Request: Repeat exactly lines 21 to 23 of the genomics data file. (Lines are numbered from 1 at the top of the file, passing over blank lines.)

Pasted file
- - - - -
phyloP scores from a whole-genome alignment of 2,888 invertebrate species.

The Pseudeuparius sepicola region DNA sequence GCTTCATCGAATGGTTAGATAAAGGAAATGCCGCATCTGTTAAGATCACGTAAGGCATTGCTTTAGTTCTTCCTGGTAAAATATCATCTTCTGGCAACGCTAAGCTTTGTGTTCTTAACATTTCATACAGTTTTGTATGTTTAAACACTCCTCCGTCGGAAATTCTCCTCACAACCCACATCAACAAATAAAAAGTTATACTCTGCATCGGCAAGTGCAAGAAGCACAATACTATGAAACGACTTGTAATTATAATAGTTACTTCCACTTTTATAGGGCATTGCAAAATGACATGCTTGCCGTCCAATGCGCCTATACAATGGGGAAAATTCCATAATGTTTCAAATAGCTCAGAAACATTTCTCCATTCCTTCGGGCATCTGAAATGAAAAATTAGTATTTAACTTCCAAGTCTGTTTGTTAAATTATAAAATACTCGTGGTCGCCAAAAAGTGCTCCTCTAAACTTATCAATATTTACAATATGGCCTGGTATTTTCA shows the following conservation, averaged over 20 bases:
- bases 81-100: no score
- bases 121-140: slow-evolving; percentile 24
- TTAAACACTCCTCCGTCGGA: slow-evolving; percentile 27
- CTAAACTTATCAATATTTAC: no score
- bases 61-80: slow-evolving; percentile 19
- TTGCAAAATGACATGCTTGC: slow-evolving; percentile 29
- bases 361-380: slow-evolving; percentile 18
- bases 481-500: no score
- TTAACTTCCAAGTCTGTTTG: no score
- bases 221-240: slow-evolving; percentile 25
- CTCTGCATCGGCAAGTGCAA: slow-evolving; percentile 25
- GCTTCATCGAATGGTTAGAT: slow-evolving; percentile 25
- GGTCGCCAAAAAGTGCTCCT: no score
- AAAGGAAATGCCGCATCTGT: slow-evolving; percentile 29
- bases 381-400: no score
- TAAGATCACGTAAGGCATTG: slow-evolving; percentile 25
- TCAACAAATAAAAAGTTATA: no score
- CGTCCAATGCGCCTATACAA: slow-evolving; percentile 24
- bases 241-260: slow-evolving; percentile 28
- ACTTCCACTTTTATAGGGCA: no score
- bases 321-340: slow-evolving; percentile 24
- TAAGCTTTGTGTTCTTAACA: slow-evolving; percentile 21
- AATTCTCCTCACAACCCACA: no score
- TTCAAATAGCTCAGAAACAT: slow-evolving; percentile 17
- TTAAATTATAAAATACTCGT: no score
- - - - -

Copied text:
- bases 241-260: slow-evolving; percentile 28
- ACTTCCACTTTTATAGGGCA: no score
- bases 321-340: slow-evolving; percentile 24